Well, with a little imagination, you can link up the pairs of stars in the constellation, and imagine one short and one long line that intersect to make a cross.
Now, focus on that longer line. The distance between the stars that make up this line is what you’ll use to figure out which way south is. How?
Start by holding up your thumb and index finger to measure the distance between the two stars making up the longer line. From the bottom-most star of the Southern Cross, move four times this distance away from the Southern Cross in a line that extends straight down from the cross itself.
Now, look at the spot on the horizon that lies directly beneath your endpoint. You’ve found south!
Not quite with us? Well, there’s another way to find south using the Southern Cross that may just clear things up.
Look over to one side of the Southern Cross and spot the constellation Centaurus – one of the largest constellations in the sky which is said to resemble the mythological half-horse, half-man creature known as a centaur. Take note of the two brightest stars in this constellation. These are known as Alpha and Beta Centauri, and are amongst the brightest of all the stars in the sky.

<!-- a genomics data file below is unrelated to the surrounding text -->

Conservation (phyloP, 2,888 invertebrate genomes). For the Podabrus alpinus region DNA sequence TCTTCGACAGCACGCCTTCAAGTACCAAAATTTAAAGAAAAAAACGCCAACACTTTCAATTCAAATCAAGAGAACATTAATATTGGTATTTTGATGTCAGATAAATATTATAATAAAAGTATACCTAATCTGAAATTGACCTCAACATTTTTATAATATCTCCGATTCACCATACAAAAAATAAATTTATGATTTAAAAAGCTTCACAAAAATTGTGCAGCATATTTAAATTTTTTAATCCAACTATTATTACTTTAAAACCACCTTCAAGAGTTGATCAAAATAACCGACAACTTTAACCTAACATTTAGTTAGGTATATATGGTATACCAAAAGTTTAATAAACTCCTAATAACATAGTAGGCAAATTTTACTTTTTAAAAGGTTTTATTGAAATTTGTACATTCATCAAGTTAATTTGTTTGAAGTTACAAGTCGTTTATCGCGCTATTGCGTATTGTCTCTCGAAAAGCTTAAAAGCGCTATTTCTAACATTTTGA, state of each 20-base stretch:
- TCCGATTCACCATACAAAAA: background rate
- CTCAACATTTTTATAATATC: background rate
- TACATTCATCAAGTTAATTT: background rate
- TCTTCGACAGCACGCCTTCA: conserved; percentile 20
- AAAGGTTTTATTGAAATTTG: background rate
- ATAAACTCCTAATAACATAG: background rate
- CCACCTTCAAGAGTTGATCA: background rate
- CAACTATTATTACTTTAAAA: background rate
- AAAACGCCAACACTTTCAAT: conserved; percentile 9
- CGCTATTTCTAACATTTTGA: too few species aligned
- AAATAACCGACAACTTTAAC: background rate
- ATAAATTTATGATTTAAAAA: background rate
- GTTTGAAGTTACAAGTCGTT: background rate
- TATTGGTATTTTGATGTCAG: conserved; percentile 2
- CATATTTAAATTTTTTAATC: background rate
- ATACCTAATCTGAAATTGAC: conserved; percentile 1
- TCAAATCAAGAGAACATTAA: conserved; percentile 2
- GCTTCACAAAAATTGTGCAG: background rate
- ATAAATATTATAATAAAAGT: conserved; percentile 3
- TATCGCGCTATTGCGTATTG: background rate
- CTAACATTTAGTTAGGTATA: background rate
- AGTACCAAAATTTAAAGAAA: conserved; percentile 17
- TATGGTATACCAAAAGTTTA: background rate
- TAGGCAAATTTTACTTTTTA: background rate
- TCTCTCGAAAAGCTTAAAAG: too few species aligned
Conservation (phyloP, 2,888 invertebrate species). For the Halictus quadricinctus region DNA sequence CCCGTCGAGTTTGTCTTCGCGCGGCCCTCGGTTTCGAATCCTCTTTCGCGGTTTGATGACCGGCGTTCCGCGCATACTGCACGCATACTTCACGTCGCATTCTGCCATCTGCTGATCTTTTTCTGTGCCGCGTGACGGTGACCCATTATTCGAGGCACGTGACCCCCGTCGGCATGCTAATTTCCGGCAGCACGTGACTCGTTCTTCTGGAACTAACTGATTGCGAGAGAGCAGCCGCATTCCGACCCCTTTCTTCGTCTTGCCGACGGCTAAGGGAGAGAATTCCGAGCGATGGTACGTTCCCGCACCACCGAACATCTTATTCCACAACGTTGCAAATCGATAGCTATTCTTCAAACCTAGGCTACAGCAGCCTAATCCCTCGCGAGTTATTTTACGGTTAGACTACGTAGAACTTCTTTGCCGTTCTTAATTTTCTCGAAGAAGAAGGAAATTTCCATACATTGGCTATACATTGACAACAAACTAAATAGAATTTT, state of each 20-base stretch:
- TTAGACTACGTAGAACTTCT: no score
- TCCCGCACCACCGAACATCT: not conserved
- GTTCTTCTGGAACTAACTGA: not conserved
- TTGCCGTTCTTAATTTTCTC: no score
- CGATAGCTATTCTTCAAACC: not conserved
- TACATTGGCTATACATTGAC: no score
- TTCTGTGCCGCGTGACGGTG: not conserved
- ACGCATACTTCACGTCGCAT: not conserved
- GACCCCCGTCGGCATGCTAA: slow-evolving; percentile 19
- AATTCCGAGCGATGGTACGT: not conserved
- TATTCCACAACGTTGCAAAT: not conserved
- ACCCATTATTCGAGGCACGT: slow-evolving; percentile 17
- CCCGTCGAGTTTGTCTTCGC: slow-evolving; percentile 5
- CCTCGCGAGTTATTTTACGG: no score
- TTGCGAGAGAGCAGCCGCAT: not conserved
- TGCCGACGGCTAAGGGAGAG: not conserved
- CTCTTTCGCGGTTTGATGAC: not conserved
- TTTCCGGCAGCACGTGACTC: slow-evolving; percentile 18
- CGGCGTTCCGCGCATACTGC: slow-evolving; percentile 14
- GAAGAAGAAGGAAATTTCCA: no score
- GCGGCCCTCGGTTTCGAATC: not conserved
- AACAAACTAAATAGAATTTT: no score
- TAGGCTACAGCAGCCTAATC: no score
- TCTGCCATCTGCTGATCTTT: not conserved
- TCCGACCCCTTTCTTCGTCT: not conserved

These stunning sparklers act as pointer stars that can help you to more accurately pinpoint which direction south is. Here’s how:
- Extend the line linking the stars at the head and foot of the Southern Cross just like you did in the first example, let’s call this Line 1. Keep this line in your mind.
- Now, imagine a line linking Alpha and Beta Centauri. Find the midpoint of this line and drop a perpendicular line down from this point. This will be Line 2.
- The point directly beneath where Line 1 and Line 2 intersect is known as the south celestial pole, and moving in that direction will mean you’re heading south.
How to navigate using stars in the bush
Star navigation in the bush uses all the same techniques you’ll learn in any basic astronomy class.
But, navigation by stars in the African wild means that you’d also have to consider the terrain and safety considerations that go with moving through the savannah – like not stepping on a snake, or tripping over an antelope.
Take a look at Bushwise’s FGASA Professional Field Guide course and see how you can learn how to navigate using stars while becoming a field guide.